3) “The Tea Party is racist.” I dealt with this argument at some length before, and I am not going to repeat what I wrote. But an extensive new study put out by the NAACP and the Institute for Research and Education on Human Rights has appeared, and it requires a response. There is some new information about the Tea Parties in this study, but the basic thrust of it is to stigmatize the movement as incurably racist by associating it with people like David Duke. Now, I am not denying that there are “anti-Semites, racists, and bigots” in the Tea Party movement. Nor would I deny that there were people in the anti-Iraq War left who thought that the U.S. had it coming on September 11. But it is a mistake to reduce the Tea Party to a racist movement—the way one could justifiably reduce something like the White Citizens’ Councils of the 1950s (which claimed only to be for “states’ rights”) to a racist movement.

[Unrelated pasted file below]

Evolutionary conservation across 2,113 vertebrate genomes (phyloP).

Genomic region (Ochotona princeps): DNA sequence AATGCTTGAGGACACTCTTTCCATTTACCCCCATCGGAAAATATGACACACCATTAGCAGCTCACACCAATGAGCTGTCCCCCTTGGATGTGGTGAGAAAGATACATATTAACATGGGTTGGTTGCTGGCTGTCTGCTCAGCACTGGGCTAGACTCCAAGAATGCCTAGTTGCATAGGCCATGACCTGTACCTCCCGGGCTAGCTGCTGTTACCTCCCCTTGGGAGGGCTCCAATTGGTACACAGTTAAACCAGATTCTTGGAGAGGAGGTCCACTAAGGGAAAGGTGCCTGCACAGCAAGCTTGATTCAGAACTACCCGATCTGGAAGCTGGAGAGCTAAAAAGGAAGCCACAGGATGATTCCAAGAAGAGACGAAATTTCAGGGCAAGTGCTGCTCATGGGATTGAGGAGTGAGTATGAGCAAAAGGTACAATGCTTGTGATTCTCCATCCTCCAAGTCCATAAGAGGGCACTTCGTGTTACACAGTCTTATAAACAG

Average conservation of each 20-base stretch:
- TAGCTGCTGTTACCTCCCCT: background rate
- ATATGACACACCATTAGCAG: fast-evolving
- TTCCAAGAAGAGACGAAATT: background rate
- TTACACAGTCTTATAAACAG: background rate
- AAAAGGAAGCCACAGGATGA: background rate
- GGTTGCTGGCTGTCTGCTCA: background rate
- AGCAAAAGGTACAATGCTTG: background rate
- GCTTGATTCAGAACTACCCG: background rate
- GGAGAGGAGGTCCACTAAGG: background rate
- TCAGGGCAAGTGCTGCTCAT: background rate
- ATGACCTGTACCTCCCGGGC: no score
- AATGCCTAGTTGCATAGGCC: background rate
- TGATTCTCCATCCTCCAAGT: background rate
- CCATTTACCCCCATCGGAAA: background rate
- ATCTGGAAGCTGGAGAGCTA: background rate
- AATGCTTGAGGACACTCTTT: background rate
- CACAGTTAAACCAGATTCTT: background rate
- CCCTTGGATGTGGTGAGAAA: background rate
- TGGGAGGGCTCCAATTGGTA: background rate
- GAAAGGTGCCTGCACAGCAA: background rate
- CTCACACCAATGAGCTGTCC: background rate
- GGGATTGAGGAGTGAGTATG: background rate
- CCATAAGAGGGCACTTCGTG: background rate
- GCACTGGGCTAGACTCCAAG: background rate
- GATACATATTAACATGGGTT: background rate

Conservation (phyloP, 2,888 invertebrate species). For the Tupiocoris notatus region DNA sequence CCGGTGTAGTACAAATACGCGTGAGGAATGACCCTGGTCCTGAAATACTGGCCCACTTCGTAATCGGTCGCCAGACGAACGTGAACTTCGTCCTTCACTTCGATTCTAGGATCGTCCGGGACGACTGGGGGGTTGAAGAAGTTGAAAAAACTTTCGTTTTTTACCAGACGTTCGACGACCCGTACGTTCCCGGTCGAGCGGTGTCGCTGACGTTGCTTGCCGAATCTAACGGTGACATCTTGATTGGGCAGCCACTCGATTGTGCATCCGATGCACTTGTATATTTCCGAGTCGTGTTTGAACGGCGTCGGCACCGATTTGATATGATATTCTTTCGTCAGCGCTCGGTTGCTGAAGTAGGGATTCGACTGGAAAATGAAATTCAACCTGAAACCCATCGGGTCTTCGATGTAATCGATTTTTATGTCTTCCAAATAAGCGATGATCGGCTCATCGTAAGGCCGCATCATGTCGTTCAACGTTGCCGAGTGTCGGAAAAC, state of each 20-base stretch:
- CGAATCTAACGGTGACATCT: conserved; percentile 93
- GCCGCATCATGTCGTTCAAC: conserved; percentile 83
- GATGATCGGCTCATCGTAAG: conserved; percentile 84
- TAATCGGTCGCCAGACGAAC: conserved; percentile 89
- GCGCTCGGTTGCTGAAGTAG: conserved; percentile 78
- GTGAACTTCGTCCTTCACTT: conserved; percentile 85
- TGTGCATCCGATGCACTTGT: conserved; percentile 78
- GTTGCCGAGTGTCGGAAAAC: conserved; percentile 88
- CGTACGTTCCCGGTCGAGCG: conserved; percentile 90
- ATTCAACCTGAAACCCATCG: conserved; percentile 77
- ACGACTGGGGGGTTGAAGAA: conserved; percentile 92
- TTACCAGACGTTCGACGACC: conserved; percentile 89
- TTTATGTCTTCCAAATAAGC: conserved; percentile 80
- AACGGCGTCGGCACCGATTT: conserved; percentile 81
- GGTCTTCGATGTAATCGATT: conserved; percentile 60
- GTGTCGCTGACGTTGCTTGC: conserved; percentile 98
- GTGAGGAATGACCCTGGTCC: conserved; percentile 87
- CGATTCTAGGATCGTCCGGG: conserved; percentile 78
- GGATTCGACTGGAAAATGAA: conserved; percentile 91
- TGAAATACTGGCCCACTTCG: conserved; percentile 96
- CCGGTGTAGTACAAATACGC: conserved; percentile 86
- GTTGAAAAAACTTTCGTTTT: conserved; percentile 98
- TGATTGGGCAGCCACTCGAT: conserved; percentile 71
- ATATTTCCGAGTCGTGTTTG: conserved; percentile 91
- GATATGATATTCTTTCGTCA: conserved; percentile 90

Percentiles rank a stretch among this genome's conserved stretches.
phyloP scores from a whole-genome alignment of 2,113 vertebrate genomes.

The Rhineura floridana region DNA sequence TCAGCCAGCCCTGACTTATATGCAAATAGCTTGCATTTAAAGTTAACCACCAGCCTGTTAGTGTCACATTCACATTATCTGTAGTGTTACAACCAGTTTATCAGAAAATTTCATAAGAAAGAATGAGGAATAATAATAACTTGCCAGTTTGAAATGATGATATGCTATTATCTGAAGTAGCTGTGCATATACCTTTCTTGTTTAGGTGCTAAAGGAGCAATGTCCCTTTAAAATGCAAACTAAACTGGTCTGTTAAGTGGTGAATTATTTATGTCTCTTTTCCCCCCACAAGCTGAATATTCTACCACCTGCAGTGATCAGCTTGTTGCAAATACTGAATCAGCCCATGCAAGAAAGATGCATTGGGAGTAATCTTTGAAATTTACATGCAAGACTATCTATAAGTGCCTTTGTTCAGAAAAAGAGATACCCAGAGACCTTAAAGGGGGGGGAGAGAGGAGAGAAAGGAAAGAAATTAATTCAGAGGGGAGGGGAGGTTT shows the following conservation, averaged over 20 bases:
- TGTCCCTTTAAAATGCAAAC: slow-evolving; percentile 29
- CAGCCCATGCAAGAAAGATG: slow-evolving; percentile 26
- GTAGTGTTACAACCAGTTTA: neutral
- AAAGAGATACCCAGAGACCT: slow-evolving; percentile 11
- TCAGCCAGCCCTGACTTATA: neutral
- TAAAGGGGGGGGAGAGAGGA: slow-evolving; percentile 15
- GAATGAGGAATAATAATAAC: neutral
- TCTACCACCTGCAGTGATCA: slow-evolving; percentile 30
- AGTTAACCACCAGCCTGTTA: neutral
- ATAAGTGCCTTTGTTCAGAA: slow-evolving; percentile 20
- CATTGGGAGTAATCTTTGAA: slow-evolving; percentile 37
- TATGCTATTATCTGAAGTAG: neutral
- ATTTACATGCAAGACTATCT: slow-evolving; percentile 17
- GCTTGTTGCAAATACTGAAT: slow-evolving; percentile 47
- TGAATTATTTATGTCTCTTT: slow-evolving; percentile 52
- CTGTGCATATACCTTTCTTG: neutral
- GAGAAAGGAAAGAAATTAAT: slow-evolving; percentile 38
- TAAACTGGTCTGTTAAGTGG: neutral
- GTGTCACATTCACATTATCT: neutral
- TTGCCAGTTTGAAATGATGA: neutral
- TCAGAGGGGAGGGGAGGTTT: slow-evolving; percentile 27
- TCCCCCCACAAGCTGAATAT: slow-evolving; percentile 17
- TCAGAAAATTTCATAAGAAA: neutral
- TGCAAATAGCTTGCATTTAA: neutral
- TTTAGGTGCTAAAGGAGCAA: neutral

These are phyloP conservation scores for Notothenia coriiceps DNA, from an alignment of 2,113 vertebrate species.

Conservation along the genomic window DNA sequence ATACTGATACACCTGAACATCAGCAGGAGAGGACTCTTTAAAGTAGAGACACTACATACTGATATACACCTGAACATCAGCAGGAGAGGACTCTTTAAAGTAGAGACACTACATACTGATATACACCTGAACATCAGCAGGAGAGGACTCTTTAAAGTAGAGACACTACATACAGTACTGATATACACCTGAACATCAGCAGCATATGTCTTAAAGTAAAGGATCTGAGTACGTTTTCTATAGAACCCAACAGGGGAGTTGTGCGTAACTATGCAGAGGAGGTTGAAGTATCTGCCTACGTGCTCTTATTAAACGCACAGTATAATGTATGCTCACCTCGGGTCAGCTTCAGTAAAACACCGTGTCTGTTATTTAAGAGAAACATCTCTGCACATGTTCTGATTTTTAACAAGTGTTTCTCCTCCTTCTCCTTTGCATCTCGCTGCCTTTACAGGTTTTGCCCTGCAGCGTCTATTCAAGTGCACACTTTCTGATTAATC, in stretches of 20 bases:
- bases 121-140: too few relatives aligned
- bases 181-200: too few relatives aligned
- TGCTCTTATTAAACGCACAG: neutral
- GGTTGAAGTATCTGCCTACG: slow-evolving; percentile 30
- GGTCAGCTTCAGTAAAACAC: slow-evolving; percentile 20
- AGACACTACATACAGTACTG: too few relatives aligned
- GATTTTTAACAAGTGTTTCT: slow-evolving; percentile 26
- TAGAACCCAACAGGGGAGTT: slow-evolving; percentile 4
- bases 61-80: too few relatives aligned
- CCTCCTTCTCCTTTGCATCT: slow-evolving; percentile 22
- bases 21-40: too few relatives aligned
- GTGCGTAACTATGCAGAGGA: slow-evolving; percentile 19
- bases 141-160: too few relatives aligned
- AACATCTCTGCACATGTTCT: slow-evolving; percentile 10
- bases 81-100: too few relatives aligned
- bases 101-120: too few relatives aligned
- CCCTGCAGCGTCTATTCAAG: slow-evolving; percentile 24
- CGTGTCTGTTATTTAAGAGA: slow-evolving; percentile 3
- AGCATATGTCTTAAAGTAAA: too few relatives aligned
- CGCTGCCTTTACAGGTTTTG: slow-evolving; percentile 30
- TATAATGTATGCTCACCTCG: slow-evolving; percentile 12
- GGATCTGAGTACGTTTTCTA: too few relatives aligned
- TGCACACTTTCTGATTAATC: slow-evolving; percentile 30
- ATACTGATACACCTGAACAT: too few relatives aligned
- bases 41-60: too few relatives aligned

The Tea Party is an accretion of various movements of the past decades, including the Christian right and, as Wilentz shows, the older anti-Communist Right. But it fits above all into the framework of American populism, which has always had right-wing and left-wing variants, and which is rooted in a middle class cri de coeur—that we who do the work and play by the rules are being exploited by parasitic bankers and speculators and/or by shiftless, idle white trash, negroes, illegal immigrants, fill in the blank here. What’s important is that these movements, which gather strength in the face of adversity, can go either right or left. During the 1930s, they tended left rather than right. During Obama’s first term, they have gone primarily to the right. There are many reasons for this, but at least one has to do with how the White House has blamed Main Street and Wall Street equally for the financial crisis.